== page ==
De Villiers to lead against England as Scots look to ambush Wallabies


The South Africa coach, Heyneke Meyer, yesterday named the experienced centre Jean de Villiers as his captain for the three-Test series against England which starts in Durban on Saturday.

The 31-year-old, who has 72 caps, has been given the role until the end of the England tour.

The Western Province back, who succeeds the retired John Smit, was preferred to the No 8 Pierre Spies, who plays for a team once coached by Meyer, the Blue Bulls.

Meyer, who named a 32-man squad on Saturday, will review the captaincy at the end of the series. Two potential captains, the flankers Schalk Burger and Juan Smith, are injured.

Meyer said: "Jean's leadership qualities are well established and he has always impressed me with his leadership on and off the field. Jean commands respect from everyone in South African rugby."

De Villiers, who spent the 2009-10 season with Munster, said: "My heart was in my throat when Heyneke told me about his decision on Sunday evening."

Scotland play their first Test of the summer today, against Australia in Newcastle, New South Wales. A storm is forecast before the game, in which the tourists will be looking to avoid an eighth straight defeat.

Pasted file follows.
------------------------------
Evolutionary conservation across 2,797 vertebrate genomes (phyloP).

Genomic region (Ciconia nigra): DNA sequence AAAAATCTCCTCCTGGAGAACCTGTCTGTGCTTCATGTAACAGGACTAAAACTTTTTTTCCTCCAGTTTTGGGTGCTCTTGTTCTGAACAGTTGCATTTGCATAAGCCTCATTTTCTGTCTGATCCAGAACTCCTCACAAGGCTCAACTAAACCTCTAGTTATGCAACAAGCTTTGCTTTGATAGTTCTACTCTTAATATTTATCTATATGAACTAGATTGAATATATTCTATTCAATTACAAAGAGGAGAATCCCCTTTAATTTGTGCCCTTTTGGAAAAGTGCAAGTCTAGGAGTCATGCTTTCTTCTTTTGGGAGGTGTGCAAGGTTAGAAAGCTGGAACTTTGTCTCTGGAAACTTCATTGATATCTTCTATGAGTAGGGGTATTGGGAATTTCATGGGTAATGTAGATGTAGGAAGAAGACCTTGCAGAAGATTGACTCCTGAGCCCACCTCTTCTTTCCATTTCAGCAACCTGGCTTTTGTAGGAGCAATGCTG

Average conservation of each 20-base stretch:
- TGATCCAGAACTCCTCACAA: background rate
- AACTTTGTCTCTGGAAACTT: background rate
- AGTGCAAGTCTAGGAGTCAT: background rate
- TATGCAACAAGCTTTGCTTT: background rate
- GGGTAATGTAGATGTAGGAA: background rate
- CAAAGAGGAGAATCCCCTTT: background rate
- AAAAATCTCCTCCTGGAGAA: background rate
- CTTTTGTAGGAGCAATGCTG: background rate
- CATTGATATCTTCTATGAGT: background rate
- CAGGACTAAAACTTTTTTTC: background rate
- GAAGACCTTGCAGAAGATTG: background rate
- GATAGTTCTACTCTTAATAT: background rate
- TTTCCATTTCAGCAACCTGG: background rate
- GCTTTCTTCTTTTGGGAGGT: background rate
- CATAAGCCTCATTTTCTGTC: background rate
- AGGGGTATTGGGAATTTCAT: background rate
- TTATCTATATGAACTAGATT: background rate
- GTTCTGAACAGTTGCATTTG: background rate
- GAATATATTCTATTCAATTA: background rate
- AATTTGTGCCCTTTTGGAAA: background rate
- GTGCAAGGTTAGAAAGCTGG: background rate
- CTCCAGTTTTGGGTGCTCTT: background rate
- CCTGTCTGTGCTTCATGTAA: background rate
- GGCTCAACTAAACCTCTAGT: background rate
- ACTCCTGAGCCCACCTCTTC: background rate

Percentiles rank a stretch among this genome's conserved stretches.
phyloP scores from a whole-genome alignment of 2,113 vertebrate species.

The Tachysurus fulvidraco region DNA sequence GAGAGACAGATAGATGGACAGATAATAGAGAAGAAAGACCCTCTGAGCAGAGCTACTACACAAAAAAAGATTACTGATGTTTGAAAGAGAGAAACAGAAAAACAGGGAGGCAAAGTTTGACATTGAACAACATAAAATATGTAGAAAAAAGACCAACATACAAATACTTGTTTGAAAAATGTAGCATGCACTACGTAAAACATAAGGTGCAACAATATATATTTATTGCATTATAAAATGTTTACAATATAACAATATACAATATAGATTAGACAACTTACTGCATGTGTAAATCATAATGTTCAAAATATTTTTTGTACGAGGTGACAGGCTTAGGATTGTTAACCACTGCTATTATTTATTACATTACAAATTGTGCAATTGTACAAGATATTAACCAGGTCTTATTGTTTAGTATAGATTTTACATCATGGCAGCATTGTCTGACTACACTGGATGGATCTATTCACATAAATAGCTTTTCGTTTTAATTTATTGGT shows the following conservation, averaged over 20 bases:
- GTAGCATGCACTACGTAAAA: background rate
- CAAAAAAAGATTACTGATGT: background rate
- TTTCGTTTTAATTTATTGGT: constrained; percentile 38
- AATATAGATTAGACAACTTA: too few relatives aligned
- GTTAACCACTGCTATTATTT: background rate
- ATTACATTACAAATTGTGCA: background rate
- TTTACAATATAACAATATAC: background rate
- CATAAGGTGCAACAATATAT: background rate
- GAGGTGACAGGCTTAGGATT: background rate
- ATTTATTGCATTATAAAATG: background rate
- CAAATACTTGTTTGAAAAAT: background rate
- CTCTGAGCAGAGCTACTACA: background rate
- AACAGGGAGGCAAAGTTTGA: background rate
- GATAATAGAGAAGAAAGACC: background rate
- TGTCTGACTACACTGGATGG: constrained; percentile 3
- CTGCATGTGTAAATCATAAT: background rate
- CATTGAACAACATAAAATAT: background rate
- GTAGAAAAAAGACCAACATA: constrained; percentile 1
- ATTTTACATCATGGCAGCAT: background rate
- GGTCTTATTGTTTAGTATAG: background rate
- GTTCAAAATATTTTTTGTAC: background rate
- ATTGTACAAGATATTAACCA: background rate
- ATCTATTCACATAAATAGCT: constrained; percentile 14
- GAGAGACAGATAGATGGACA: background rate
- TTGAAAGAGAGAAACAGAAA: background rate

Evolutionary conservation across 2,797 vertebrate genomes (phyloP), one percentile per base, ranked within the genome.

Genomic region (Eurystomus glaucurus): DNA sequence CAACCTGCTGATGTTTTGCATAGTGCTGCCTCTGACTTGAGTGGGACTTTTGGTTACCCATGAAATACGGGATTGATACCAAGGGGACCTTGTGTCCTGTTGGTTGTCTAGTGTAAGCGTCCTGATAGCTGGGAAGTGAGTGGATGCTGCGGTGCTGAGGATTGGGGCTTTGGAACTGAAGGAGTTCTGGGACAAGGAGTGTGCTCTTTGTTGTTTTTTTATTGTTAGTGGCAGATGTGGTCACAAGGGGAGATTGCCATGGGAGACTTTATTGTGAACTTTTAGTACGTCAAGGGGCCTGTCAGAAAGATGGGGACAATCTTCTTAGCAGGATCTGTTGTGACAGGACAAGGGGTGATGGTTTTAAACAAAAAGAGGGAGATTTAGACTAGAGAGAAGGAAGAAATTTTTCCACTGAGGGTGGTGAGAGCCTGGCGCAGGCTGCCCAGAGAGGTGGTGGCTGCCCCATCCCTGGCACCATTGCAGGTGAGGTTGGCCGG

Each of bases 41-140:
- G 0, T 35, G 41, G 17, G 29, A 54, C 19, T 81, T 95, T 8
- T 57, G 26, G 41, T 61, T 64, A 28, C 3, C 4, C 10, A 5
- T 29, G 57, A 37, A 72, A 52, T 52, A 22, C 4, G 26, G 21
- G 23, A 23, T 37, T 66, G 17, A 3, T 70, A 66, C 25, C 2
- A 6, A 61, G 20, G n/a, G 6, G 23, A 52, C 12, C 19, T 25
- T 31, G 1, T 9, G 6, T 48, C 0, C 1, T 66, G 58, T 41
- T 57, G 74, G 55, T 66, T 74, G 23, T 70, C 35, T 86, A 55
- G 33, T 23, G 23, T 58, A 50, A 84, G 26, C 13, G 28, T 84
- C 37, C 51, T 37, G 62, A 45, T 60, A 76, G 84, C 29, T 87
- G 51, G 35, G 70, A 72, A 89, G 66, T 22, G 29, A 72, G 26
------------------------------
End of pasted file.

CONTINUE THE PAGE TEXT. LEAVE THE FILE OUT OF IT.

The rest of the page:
Scotland's head coach, Andy Robinson, believes his side's chances depend on their ability to stop the Australia captain, the openside flanker David Pocock, and then put pressure on the scrum-half, Will Genia.

"We need to create a bit of mayhem there," Robinson said. "We have to be really accurate inside our half, accurate defensively and accurate when we have got the ball. That means not getting turned over in our half – something that we did not do well in the Six Nations."

Wales, the Grand Slam champions, face Australia on Saturday in Brisbane, in the first of a three-Test series. Their captain, Sam Warburton, said: "It would be a massive step for us to win here. The reason the great England team of 2003 got so much respect was because they went down south and beat all three Tri-Nations teams. That laid down a marker to the rest of the world."